A US study has found that hospital patients with vision loss are subject to higher medical costs and are hospitalised for longer than those without vision loss.

The huge study, published in the JAMA Ophthalmology, compared the experiences of 12,330 Medicare beneficiaries and 11,858 commercial health insurance enrolees with or without vision loss. Severe vision loss was linked with longer mean length of stay, higher readmission rates and higher costs during hospitalisation and 90 days after discharge.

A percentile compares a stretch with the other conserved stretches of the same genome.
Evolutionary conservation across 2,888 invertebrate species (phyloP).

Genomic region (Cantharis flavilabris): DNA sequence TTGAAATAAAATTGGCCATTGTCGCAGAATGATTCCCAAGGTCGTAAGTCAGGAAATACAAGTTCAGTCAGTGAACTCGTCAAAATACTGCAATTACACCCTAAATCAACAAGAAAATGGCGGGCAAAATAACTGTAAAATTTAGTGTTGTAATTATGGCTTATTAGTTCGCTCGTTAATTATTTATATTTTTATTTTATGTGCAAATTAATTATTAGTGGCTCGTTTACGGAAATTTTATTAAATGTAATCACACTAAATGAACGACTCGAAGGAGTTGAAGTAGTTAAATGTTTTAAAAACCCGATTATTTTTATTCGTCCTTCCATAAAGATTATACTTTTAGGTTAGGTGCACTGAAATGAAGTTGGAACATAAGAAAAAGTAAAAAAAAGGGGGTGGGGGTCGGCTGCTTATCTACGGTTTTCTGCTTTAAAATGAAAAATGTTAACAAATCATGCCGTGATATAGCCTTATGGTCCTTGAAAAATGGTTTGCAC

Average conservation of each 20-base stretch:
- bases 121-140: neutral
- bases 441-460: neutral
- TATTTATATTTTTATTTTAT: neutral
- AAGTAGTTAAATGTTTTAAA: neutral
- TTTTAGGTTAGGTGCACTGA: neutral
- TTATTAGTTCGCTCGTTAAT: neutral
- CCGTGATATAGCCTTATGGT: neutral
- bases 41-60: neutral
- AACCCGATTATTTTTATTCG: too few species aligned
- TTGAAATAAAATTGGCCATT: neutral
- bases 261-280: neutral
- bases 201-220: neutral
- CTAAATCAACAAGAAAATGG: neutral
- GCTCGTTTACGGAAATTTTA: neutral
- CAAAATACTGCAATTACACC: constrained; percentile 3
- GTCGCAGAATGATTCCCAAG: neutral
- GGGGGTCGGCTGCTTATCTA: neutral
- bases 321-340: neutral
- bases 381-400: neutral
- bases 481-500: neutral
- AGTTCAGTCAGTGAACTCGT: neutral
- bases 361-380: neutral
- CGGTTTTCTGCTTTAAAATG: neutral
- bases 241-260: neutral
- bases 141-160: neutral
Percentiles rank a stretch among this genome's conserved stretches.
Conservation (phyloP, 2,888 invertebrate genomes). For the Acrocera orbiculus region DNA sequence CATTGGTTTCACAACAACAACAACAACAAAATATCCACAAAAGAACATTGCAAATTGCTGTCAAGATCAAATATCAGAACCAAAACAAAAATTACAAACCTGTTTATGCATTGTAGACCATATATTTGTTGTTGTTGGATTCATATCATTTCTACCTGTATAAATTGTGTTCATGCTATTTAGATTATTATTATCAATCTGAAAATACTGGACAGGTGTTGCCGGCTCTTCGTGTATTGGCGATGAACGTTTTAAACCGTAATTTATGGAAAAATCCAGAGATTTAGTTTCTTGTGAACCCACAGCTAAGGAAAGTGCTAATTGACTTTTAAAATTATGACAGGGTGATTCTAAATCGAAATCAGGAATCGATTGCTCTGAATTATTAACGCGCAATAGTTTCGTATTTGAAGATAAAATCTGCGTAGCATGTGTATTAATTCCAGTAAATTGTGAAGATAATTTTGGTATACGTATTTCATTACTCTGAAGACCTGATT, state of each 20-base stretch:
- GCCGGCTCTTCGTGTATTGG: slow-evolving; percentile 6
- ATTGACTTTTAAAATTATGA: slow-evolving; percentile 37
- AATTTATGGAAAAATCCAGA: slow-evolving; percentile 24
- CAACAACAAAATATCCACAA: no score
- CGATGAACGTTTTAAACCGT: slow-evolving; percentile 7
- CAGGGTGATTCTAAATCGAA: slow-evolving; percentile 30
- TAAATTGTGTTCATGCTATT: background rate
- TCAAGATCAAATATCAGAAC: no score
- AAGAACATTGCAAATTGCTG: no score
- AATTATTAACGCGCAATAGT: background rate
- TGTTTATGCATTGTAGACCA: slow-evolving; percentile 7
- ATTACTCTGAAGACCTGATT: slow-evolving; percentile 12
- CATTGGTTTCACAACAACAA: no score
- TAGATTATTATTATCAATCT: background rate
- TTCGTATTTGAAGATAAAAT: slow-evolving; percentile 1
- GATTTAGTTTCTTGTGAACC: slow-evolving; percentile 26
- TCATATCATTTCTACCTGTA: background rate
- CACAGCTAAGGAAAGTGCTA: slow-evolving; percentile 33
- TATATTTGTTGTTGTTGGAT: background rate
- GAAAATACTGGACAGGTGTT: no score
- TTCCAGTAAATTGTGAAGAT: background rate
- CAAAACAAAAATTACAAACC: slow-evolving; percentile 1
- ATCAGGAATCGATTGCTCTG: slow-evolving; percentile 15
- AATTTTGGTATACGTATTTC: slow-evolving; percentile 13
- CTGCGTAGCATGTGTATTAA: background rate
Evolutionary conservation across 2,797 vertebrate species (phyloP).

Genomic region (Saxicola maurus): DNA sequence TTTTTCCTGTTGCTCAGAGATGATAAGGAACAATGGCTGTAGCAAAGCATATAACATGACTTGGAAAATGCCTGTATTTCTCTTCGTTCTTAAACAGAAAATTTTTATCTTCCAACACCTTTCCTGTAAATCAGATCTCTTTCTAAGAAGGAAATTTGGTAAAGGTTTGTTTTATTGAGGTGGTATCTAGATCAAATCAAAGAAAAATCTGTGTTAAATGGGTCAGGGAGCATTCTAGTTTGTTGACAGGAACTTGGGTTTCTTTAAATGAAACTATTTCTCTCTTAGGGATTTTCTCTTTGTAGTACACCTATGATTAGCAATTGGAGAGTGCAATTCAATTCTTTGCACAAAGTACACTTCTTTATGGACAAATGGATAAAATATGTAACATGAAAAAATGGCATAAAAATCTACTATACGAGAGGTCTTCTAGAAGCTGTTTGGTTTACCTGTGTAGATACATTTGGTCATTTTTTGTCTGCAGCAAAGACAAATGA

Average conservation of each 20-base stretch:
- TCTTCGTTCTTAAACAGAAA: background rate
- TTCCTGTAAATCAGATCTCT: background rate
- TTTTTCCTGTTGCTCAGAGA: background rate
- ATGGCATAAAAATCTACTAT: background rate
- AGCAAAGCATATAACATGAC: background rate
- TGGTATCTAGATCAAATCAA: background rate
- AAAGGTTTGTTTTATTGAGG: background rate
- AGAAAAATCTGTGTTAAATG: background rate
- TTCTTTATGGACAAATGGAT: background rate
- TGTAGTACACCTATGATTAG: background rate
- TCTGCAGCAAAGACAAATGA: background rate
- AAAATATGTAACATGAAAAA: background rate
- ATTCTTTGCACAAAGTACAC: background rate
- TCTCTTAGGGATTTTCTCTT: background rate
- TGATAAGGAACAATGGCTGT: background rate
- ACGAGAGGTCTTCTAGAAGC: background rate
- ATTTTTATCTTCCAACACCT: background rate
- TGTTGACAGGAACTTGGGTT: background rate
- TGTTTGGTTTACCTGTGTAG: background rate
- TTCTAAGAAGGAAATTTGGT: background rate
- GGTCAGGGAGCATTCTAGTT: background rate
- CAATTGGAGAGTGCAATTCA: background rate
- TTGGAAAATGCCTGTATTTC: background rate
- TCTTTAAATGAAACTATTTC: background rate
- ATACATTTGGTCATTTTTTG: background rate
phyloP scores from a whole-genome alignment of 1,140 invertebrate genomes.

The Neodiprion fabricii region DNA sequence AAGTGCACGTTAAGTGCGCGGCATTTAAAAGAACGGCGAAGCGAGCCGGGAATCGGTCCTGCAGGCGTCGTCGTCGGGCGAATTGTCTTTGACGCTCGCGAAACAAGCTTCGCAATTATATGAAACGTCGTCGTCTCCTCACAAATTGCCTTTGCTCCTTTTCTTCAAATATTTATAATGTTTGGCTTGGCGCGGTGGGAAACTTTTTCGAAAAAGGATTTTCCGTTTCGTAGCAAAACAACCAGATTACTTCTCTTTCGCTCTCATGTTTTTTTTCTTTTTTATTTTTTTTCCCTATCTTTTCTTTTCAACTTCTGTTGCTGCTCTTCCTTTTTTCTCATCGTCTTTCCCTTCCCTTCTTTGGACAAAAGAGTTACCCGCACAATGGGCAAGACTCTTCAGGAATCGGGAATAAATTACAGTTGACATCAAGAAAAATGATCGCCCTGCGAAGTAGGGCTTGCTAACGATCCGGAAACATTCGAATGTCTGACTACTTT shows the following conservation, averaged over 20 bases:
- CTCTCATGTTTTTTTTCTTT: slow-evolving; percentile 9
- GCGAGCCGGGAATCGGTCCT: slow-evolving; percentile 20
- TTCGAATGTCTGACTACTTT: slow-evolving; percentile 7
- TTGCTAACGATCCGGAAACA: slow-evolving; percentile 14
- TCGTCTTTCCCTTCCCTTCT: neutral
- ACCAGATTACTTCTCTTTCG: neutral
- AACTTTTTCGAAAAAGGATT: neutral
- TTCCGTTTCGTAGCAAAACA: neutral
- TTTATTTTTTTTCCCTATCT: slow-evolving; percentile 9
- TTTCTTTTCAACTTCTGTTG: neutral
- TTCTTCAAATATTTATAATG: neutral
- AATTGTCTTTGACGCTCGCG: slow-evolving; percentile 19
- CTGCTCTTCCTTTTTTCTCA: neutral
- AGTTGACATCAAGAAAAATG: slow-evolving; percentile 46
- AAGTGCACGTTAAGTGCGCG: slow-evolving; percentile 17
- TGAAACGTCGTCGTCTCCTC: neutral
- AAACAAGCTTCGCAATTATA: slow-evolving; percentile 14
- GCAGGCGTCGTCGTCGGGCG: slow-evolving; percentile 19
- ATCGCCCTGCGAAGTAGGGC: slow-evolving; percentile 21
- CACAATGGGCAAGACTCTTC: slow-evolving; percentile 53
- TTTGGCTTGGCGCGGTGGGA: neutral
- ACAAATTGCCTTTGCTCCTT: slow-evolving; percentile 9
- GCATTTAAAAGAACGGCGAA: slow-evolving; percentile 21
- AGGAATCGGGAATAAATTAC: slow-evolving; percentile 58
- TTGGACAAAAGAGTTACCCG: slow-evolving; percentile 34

Researchers estimated that, when extrapolating results to older populations, hospitalisation of patients with vision loss meant excess health care costs of more than $500m annually.

The nationwide study concluded addressing vision-related issues was an opportunity to reduce length of stay and costs while improving outcomes and patient satisfaction.